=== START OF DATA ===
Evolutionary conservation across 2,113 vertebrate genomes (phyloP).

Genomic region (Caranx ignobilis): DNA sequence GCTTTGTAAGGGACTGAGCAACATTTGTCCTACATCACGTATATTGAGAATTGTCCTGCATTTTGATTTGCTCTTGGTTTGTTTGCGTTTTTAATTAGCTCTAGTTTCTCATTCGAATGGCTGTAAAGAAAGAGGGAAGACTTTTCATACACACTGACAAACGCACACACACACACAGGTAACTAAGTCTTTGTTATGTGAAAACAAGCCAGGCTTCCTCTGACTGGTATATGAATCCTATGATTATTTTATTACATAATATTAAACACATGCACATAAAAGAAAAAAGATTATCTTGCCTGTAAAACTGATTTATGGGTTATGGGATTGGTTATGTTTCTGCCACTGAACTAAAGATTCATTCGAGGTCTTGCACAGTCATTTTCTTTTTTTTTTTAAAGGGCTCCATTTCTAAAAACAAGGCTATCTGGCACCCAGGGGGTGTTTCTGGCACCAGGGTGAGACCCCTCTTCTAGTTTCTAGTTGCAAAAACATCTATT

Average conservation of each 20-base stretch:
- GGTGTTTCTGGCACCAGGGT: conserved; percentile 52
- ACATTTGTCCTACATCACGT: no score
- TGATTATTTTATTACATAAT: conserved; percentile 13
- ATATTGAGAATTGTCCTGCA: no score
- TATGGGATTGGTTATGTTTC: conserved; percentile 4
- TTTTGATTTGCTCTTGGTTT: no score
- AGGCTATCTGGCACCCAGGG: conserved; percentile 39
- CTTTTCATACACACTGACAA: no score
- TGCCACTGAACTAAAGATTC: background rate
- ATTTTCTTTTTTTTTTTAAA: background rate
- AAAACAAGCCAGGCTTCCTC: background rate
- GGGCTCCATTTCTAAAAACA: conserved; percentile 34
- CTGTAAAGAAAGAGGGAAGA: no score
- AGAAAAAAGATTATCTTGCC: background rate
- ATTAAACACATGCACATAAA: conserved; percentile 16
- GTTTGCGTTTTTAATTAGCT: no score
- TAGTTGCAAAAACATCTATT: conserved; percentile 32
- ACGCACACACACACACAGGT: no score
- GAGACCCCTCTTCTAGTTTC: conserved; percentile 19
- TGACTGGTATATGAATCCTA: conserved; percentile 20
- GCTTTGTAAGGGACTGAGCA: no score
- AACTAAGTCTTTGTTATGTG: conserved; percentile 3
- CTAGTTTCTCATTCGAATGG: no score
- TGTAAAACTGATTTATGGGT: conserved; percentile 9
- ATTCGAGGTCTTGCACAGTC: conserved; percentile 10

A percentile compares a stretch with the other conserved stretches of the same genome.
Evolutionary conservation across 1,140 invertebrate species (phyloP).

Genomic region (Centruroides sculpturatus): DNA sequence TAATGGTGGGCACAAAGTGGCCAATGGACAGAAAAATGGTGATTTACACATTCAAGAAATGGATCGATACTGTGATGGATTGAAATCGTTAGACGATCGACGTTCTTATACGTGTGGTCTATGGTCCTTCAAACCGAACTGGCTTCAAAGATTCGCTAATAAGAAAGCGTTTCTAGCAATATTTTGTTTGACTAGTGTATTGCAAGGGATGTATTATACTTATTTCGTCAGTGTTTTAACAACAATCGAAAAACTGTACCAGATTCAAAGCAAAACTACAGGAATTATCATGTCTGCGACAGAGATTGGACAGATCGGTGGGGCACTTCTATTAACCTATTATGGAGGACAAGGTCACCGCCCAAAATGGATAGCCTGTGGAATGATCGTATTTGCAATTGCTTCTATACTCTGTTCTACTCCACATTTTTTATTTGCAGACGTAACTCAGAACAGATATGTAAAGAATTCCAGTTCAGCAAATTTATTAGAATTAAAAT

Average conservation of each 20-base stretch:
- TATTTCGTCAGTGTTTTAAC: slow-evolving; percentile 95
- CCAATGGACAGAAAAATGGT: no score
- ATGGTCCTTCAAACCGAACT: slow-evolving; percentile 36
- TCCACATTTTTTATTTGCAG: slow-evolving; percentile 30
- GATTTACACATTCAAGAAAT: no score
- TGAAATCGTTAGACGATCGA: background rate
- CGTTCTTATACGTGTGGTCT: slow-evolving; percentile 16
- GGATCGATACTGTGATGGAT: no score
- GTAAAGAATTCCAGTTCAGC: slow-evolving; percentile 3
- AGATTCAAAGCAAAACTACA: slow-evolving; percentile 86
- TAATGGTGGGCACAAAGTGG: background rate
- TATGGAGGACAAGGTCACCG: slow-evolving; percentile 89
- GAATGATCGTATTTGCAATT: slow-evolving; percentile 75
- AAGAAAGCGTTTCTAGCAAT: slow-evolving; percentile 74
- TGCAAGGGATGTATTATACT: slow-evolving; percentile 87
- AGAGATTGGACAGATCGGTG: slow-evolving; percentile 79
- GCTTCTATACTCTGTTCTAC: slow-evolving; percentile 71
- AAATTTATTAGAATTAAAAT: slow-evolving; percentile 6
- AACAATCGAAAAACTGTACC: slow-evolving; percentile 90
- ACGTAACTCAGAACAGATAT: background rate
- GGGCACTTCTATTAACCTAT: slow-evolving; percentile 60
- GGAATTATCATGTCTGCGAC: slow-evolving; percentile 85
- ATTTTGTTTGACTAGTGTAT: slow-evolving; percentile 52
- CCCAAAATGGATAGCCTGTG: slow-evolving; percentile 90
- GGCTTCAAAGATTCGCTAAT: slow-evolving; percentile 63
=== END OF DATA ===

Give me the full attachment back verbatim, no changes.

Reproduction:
Evolutionary conservation across 2,113 vertebrate genomes (phyloP).

Genomic region (Caranx ignobilis): DNA sequence GCTTTGTAAGGGACTGAGCAACATTTGTCCTACATCACGTATATTGAGAATTGTCCTGCATTTTGATTTGCTCTTGGTTTGTTTGCGTTTTTAATTAGCTCTAGTTTCTCATTCGAATGGCTGTAAAGAAAGAGGGAAGACTTTTCATACACACTGACAAACGCACACACACACACAGGTAACTAAGTCTTTGTTATGTGAAAACAAGCCAGGCTTCCTCTGACTGGTATATGAATCCTATGATTATTTTATTACATAATATTAAACACATGCACATAAAAGAAAAAAGATTATCTTGCCTGTAAAACTGATTTATGGGTTATGGGATTGGTTATGTTTCTGCCACTGAACTAAAGATTCATTCGAGGTCTTGCACAGTCATTTTCTTTTTTTTTTTAAAGGGCTCCATTTCTAAAAACAAGGCTATCTGGCACCCAGGGGGTGTTTCTGGCACCAGGGTGAGACCCCTCTTCTAGTTTCTAGTTGCAAAAACATCTATT

Average conservation of each 20-base stretch:
- GGTGTTTCTGGCACCAGGGT: conserved; percentile 52
- ACATTTGTCCTACATCACGT: no score
- TGATTATTTTATTACATAAT: conserved; percentile 13
- ATATTGAGAATTGTCCTGCA: no score
- TATGGGATTGGTTATGTTTC: conserved; percentile 4
- TTTTGATTTGCTCTTGGTTT: no score
- AGGCTATCTGGCACCCAGGG: conserved; percentile 39
- CTTTTCATACACACTGACAA: no score
- TGCCACTGAACTAAAGATTC: background rate
- ATTTTCTTTTTTTTTTTAAA: background rate
- AAAACAAGCCAGGCTTCCTC: background rate
- GGGCTCCATTTCTAAAAACA: conserved; percentile 34
- CTGTAAAGAAAGAGGGAAGA: no score
- AGAAAAAAGATTATCTTGCC: background rate
- ATTAAACACATGCACATAAA: conserved; percentile 16
- GTTTGCGTTTTTAATTAGCT: no score
- TAGTTGCAAAAACATCTATT: conserved; percentile 32
- ACGCACACACACACACAGGT: no score
- GAGACCCCTCTTCTAGTTTC: conserved; percentile 19
- TGACTGGTATATGAATCCTA: conserved; percentile 20
- GCTTTGTAAGGGACTGAGCA: no score
- AACTAAGTCTTTGTTATGTG: conserved; percentile 3
- CTAGTTTCTCATTCGAATGG: no score
- TGTAAAACTGATTTATGGGT: conserved; percentile 9
- ATTCGAGGTCTTGCACAGTC: conserved; percentile 10

A percentile compares a stretch with the other conserved stretches of the same genome.
Evolutionary conservation across 1,140 invertebrate species (phyloP).

Genomic region (Centruroides sculpturatus): DNA sequence TAATGGTGGGCACAAAGTGGCCAATGGACAGAAAAATGGTGATTTACACATTCAAGAAATGGATCGATACTGTGATGGATTGAAATCGTTAGACGATCGACGTTCTTATACGTGTGGTCTATGGTCCTTCAAACCGAACTGGCTTCAAAGATTCGCTAATAAGAAAGCGTTTCTAGCAATATTTTGTTTGACTAGTGTATTGCAAGGGATGTATTATACTTATTTCGTCAGTGTTTTAACAACAATCGAAAAACTGTACCAGATTCAAAGCAAAACTACAGGAATTATCATGTCTGCGACAGAGATTGGACAGATCGGTGGGGCACTTCTATTAACCTATTATGGAGGACAAGGTCACCGCCCAAAATGGATAGCCTGTGGAATGATCGTATTTGCAATTGCTTCTATACTCTGTTCTACTCCACATTTTTTATTTGCAGACGTAACTCAGAACAGATATGTAAAGAATTCCAGTTCAGCAAATTTATTAGAATTAAAAT

Average conservation of each 20-base stretch:
- TATTTCGTCAGTGTTTTAAC: slow-evolving; percentile 95
- CCAATGGACAGAAAAATGGT: no score
- ATGGTCCTTCAAACCGAACT: slow-evolving; percentile 36
- TCCACATTTTTTATTTGCAG: slow-evolving; percentile 30
- GATTTACACATTCAAGAAAT: no score
- TGAAATCGTTAGACGATCGA: background rate
- CGTTCTTATACGTGTGGTCT: slow-evolving; percentile 16
- GGATCGATACTGTGATGGAT: no score
- GTAAAGAATTCCAGTTCAGC: slow-evolving; percentile 3
- AGATTCAAAGCAAAACTACA: slow-evolving; percentile 86
- TAATGGTGGGCACAAAGTGG: background rate
- TATGGAGGACAAGGTCACCG: slow-evolving; percentile 89
- GAATGATCGTATTTGCAATT: slow-evolving; percentile 75
- AAGAAAGCGTTTCTAGCAAT: slow-evolving; percentile 74
- TGCAAGGGATGTATTATACT: slow-evolving; percentile 87
- AGAGATTGGACAGATCGGTG: slow-evolving; percentile 79
- GCTTCTATACTCTGTTCTAC: slow-evolving; percentile 71
- AAATTTATTAGAATTAAAAT: slow-evolving; percentile 6
- AACAATCGAAAAACTGTACC: slow-evolving; percentile 90
- ACGTAACTCAGAACAGATAT: background rate
- GGGCACTTCTATTAACCTAT: slow-evolving; percentile 60
- GGAATTATCATGTCTGCGAC: slow-evolving; percentile 85
- ATTTTGTTTGACTAGTGTAT: slow-evolving; percentile 52
- CCCAAAATGGATAGCCTGTG: slow-evolving; percentile 90
- GGCTTCAAAGATTCGCTAAT: slow-evolving; percentile 63